Fetch water, gather firewood, boil the water, add leaves, and serve it to others. Simplicity is at the core of the tea ritual: there are few essential and clear steps in preparing the tea but the experience unique, rich of poetry and memorable. Wabi-Sabi is the Japanese philosophy that embraces the beauty of nature where things are imperfect, impermanent, and incomplete. What if we regarded Interaction Design and User Experience from the perspective of Wabi-Sabi?
“Good design is obvious. Great design is transparent.” Joe Sparano
Keep things clean, generative and don’t sterile is the mantra for designers that want to create behaviour changing interfaces. The best design is invisible, the craftsmanship should be impossible to discern.
The western concept of great beauty as something monumental, spectacular and enduring is incongruous with great products. Engagement and retention has nothing to do with how complex the interface is. The Wabi-Sabi perspective instead include purposeful slowness, tranquility, harmony, simplicity, incompleteness, humility, silence, naturalness, intuition.
“If the only tool you have is a hammer, every problem starts to look like a nail.”
We develop mental model for problem framing and the words we use reflect a focus on accomplishing tasks, rather than the experience of using the tool itself. This reveals an underlying assumption about how we interact with computers; what is commonly called “user experience” refers to the experience an user has in accomplishing a given task. While accomplishing specified tasks remains one of the most important aspects of computing, it is not the only aspect of it. The web is about choices and convenience, so the result of being inconvenienced is to choose another less irritating site (because inconvenience and irritation go hand in hand in our culture). Ultimately, this means decreased revenue and customer loyalty for the hapless page that has committed the unforgivable sin of making us think.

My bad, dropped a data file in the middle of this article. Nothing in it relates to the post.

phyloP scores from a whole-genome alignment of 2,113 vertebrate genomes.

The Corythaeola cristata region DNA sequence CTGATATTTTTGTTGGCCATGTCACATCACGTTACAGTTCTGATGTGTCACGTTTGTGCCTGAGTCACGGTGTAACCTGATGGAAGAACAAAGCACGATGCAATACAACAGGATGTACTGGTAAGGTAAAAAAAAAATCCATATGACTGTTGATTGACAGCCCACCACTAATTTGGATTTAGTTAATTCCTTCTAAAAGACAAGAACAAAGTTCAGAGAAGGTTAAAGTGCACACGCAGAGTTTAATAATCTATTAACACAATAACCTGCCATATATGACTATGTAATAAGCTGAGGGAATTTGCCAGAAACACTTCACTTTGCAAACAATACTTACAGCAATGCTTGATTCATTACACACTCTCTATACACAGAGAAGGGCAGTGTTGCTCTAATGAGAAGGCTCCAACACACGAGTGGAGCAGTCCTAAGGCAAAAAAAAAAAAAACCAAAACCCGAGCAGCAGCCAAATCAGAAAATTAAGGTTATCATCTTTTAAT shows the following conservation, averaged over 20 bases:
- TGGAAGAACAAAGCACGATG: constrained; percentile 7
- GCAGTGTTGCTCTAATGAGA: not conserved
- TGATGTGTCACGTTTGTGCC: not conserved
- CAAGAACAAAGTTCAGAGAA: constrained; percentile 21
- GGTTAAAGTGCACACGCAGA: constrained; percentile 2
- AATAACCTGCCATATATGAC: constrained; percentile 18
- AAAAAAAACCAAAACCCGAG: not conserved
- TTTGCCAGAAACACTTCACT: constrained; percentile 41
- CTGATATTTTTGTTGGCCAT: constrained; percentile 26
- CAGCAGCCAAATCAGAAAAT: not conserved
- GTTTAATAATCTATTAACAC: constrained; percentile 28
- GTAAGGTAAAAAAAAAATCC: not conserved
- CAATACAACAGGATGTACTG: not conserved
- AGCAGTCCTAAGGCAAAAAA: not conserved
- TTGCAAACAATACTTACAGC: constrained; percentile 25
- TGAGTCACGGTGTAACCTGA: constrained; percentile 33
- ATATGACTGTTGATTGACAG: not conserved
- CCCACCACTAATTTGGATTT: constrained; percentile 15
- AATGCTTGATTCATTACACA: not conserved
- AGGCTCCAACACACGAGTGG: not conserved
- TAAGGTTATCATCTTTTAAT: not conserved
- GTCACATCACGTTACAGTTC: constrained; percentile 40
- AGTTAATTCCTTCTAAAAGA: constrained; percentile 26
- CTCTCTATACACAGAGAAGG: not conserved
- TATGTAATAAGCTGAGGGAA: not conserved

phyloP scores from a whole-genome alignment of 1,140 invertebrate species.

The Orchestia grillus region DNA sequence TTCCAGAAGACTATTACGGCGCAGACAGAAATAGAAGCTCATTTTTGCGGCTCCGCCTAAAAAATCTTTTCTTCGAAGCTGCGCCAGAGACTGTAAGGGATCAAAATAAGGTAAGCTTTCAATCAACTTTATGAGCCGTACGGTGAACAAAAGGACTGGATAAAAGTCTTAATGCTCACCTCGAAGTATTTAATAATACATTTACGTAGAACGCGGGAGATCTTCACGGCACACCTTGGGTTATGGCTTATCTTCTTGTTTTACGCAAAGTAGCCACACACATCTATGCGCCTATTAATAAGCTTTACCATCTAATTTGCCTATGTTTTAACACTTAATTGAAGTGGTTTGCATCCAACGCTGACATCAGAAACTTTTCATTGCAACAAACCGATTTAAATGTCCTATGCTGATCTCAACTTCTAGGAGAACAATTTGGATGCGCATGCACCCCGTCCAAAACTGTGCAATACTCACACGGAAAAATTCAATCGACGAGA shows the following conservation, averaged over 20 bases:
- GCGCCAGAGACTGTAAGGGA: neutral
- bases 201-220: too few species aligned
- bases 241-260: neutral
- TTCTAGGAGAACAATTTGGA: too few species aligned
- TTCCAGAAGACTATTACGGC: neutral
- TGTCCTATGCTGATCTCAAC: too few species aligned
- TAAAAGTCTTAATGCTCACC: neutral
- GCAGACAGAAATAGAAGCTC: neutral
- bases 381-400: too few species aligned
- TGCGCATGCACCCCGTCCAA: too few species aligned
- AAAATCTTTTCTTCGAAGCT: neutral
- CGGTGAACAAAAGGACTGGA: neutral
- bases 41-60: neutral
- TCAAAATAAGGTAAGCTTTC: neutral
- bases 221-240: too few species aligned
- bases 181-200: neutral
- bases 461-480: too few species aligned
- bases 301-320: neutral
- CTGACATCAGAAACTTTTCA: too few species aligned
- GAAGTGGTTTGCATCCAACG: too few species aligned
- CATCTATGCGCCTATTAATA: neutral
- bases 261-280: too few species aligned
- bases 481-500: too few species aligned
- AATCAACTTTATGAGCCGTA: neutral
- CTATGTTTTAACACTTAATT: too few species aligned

There are abstract characterisations of Wabi-Sabi that can be used to create a patter library:
Elimination of baroque and decorative things, expressing the truthfulness of a neat, frank and uncomplicated interface. Too much of a good thing is never good, what users think they want isn’t always what will make them happiest. Emphasis the subtle details and effectiveness of small doses, importance of looking closely, work with a limited palette and keep features to a minimum.
Suggest and not reveal layers of meaning hidden within. Streamlining choice architecture to encourage some sort of journey, the user finds the flow familiar and grow his confidence. Invisible to the casual eye and avoiding the obvious, keeping controls suggest how to use them. Users are intellectually lazy, avoid hard questions where possible.
Raw, natural and unforced creativity without pretence. True naturalness is to negate the naive and accidental. Rationalise any detail because any decision you fail to take is one more that your customers will be burdened with. The Zeigarnik effect shows as uncompleted tasks (as exemple the infinite scrolling) stick in users’ mind more than completed ones.
Silence and tranquility, blissful solitude. Absence of disturbance and noise from one’s mind, body and surroundings. Too much choice will lead to indecision and lower conversion.
This is merely one designer’s opinion but here are the takeaways for my next projects:
Gradual Engagement instead of a hasty sign up, selling benefits instead of features, showing state instead of being state agnostic, fewer form fields, direct manipulation instead of contextless menus, transitions instead of showing changes instantly.